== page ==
In this industry update, we provide an account of the Bank of Tanzania's (the BOT) Circular No. FA.178/461/01/02 dated 19 February 2018 (the Circular) titled "Measures to Increase Credit to Private Sector and Contain Non-Performing Loans".
The introduction of this Circular comes as a result of attempts to curb the general slow-down in private sector credit growth and the increasing number of non-performing loans (NPLs). The aim of this Circular is to provide guidance to banks and financial institutions on how to tackle the rising number of NPLs through specific strategies that banks and financial institutions would have to develop, as well as provide information on regulatory measures and reliefs that the banks and financial institutions can apply to NPLs. There is also a quarterly reporting requirement that banks and financial institutions will have to comply with. This report (format to be provided by the BOT) will inform the BOT on the banks' and financial institutions' progress in reducing NPLs and increasing good quality credit to the economy.
The banking industry benchmark for NPLs is set at 5 per cent, however, in the third quarter of 2017, unaudited accounts for 19 banks and financial institutions indicated that NPLs ranged between 4 per cent and 51 per cent, significantly higher than the benchmark. A higher percentage of NPLs means that banks and financial institutions make less profit because of the difficulties they have in collecting interest and principal on the loans. This also results in banks and financial institutions curtailing lending.
The BOT has recently revoked licences of several banks due to unsustainable NPL ratios while other banks with high NPLs have been given a 6 month period within which to improve their credit-granting processes.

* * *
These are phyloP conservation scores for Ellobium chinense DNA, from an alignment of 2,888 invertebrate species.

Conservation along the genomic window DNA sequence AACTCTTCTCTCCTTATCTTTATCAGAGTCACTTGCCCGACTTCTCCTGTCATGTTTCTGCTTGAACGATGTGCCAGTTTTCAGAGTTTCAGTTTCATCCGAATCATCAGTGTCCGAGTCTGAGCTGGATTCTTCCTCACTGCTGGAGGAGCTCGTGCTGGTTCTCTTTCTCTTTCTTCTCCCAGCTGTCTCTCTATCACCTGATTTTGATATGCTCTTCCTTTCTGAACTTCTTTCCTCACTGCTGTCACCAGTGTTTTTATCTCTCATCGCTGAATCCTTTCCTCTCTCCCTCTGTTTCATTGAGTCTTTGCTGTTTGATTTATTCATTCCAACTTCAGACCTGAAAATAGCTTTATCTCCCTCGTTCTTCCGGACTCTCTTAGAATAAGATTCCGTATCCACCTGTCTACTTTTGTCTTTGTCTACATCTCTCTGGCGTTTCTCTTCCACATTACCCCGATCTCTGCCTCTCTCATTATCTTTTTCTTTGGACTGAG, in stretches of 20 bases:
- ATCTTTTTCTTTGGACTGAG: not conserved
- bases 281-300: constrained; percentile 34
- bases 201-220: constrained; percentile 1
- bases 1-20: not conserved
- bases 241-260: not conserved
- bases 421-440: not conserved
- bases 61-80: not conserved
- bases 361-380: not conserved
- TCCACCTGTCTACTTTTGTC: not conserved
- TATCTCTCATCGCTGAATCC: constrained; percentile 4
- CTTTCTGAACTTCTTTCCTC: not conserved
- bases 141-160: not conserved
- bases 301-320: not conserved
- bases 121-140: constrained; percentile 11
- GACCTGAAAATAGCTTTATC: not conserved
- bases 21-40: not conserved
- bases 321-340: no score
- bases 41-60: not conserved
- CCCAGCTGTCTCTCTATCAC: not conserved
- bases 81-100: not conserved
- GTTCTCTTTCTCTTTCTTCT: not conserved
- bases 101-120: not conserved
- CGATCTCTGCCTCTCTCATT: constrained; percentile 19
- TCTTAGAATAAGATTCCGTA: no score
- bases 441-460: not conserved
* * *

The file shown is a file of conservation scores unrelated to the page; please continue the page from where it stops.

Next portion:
The BOT has recommended the following minimum strategies to limit NPLs:
a) Reduce NPL ratio to no more than 5 per cent by setting strategic objectives with time limits;
b) Set up a permanent recovery function with predefined roles and responsibilities;
c) Separation of duties in the credit department with independent units performing credit processing, sanctioning, monitoring, administration, and recovery and enforcement;
d) Involve top management for high risk cases and some recovery decisions;
e) Guidance and modalities for the following: i. outsourcing of collection specialist ii. management reporting iii. regulatory reporting to BOT (new quarterly requirement) as well as a progress update within 2 months of the Circular
f) Establishment of options and key performance indicators to reduce and aid recovery of NPLs in the short and long-term basis;
g) Establish NPL policies including:
i. Arrears Management Policy
ii. Debt Recovery Policy
iii. NPLs Classification and Provisioning Policy
iv. Syndicated and Multi-Banked Distressed NPL Policy
v. Collateral Management, Valuation and Reporting Policy
vi. Early Warning Policy
h) Reassess credit processes etc. to ensure lending takes place systematically, identify gaps and cure defects in internal processes. Regulatory measures and reliefs
The BOT has waived certain provisions of the Banking and Financial Institutions (Management of Risk Assets) Regulations 2014 (the Banking MRA Regulations) in order to provide reliefs which hopefully aid the reduction of NPLs in the industry. The reliefs are granted for a tenure of up to three years up to 31 December 2020.
1. Restructuring NPLs The BOT has now permitted banks to restructure NPLs up to 4 times. This is an increase from the previous limit of 2 times which was in accordance with the Banking MRA Regulations. In order to take advantage of this waiver, banks and financial institutions will have to demonstrate that borrowers have a good track record of repayment but lack working capital to support their business, only apply this measure for borrowers whose businesses have been affected by external factors as opposed to their characters or overexposure, and maintain a list of NPLs restructured more than twice.